A lot or a little?
The parents' guide to what's in this movie.
What parents need to know
Parents need to know that Parchís: The Documentary is a music documentary about the rise and fall of a tween pop band in Spain in the early 1980s. The movie is in Spanish with English subtitles. While their stories are relatively tame compared to other bands, there are some scenes in which the band members and their entourage discuss some of the questionable behavior of adults and kids. For instance, there's talk of how older men showed inappropriate interest in the girls in the band. Mentions of drugs at parties. One of the older band members is said to have smoked, sometimes drank, and started having sex at a very young age. There's talk of this band member's "conquests," including older women. In a scene from one of their movies, the band's manager offers the kids tranquilizers. Also in these movies, there's an overweight child who, for the sake of comedy, is shown constantly eating every food he can get his hands on. In one of their songs, there are lyrics like "we'll have a nice drink well made with ice and gin," and "we'll share a cigarette." Infrequent mild profanity. Overall, this documentary shows the rise and fall of an enormously successful tween band, the problems child entertainers face when they grow up and are no longer famous, the questionable business practices of the record label and management that groomed Parchís for success, and the bitter breakup and eventual reconciliation of the band.
What's the story?
In 1979, a struggling record label in Spain decided to appeal to the burgeoning youth population by creating a tween pop group. They auditioned, developed, marketed, and recorded a group of five tweens called Parchís, who went on to record 20 albums, star in seven movies, play Madison Square Garden, and develop a following on par with The Beatles in some Latin American countries. Through contemporary interviews and archival footage, PARCHIS: THE DOCUMENTARY tells the story of the meteoric rise and acrimonious fall of Parchís and the long road back to reconciliation for the members many years later. It shows the frenzied response they received from their fan base wherever they played, but also discusses how there was little adult supervision, and the less-than-ethical business practices from the label and management that didn't leave the members of Parchís with as much money as one might think, considering their massive success. It shows the members of Parchís decades after their early 1980s musical peak, older and wiser, discussing their perspectives on the good and the bad of their past lives as tween superstars.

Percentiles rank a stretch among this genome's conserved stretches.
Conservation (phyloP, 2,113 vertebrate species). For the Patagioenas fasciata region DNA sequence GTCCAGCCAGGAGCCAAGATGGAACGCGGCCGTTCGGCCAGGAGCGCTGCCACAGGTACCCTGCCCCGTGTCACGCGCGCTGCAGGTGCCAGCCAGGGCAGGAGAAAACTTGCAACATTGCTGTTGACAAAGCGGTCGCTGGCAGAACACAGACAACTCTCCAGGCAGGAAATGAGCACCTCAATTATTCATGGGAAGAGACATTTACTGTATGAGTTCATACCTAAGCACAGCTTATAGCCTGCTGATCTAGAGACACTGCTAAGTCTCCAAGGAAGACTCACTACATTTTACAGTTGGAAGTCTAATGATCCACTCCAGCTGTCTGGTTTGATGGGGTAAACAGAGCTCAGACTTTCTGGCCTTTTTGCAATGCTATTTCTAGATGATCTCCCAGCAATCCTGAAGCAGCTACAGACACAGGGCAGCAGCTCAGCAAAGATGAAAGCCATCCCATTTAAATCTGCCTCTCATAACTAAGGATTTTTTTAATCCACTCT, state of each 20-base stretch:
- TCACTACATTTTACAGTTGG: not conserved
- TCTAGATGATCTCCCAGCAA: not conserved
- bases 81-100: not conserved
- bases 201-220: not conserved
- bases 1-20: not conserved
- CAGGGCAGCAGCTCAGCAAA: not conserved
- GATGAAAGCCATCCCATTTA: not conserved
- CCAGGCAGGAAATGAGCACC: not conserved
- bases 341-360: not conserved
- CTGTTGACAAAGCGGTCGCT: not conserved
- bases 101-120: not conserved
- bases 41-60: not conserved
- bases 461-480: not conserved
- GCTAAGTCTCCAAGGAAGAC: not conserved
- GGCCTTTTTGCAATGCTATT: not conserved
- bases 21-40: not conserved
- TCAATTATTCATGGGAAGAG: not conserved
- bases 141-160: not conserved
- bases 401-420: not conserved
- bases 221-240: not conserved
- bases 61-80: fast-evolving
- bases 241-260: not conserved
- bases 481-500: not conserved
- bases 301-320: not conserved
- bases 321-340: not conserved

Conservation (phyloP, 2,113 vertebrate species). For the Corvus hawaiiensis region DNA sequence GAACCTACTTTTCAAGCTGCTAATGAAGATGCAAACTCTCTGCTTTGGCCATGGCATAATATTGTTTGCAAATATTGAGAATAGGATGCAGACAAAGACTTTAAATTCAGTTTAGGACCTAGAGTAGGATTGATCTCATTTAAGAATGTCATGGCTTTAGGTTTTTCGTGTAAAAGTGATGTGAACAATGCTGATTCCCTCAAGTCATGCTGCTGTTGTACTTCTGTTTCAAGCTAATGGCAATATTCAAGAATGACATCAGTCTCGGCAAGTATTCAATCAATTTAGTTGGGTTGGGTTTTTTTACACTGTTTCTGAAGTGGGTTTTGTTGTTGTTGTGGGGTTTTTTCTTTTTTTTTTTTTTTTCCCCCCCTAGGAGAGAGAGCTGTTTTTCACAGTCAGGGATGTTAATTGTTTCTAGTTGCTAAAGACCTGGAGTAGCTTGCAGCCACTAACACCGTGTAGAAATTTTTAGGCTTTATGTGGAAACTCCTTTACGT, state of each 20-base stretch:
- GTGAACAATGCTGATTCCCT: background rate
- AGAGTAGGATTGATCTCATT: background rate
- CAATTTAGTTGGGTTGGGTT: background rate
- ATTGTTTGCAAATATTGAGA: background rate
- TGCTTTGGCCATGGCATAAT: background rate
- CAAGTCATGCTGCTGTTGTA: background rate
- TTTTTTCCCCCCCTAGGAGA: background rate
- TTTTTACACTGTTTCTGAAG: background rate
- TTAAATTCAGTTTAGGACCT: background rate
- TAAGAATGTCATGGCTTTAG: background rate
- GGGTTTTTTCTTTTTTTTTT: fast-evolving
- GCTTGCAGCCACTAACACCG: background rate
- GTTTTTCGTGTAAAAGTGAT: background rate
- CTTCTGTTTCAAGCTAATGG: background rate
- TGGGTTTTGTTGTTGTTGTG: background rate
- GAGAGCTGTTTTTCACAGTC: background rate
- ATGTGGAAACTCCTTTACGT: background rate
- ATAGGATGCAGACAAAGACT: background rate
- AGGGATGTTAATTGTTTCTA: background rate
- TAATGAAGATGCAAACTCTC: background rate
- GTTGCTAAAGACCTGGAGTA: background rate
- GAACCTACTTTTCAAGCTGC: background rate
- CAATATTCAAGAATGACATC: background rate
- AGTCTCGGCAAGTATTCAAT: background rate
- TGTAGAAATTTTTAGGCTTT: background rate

Is it any good?
Parchís: The Documentary is an excellent Spanish take on the classic tale of the meteoric rise and inevitable fall of young entertainers. From the vantage point of decades after their early 1980s success, Parchís now comes off as a surreal mix of a tween Village People, Abba, The Partridge Family, and Jackson Five. Some of their songs (whether you want them to or not) manage to linger in one's head days after viewing the movie, and the song "La Batalla de Los Planetas" comes off as an attempt at David Bowie that ends up as Sun Ra-style space disco. The sense of "unreal reality" comes through not only in the music, but also in the members' memories of whirlwind stardom and not much adult supervision.
It's a thorough and comprehensive look at Parchís' heyday, and it's also yet another cautionary tale of music industry and management greed, resulting in the performers not getting paid as much as they should, considering the vast sales and popularity. And yet, unlike so many child stars who end up as pathetic parodies at best or killed by their personal demons at worst, the members of Parchís come across as relatively grounded and as awed by what happened in such a short time as anyone else. Reconciled after a tragic near-fatal car accident of one of the members, the band mates are downright likable. It's refreshing to see band members who have survived such overwhelming success and gone on to relatively settled adult lives.
Talk to your kids about ...
Families can talk about music documentaries. How does this documentary mirror other music documentaries that discuss the rise and fall of a once-popular band or performer?
How did the documentary combine interviews with archival footage to tell the story?
The documentary discusses some of the unsavory practices of the record label that created and marketed Parchís, their management, and the adults in general who were supposed to be looking after them. Do you think problems like these continue in the music industry, especially with artists who might not be old enough to make their own decisions or understand contracts?
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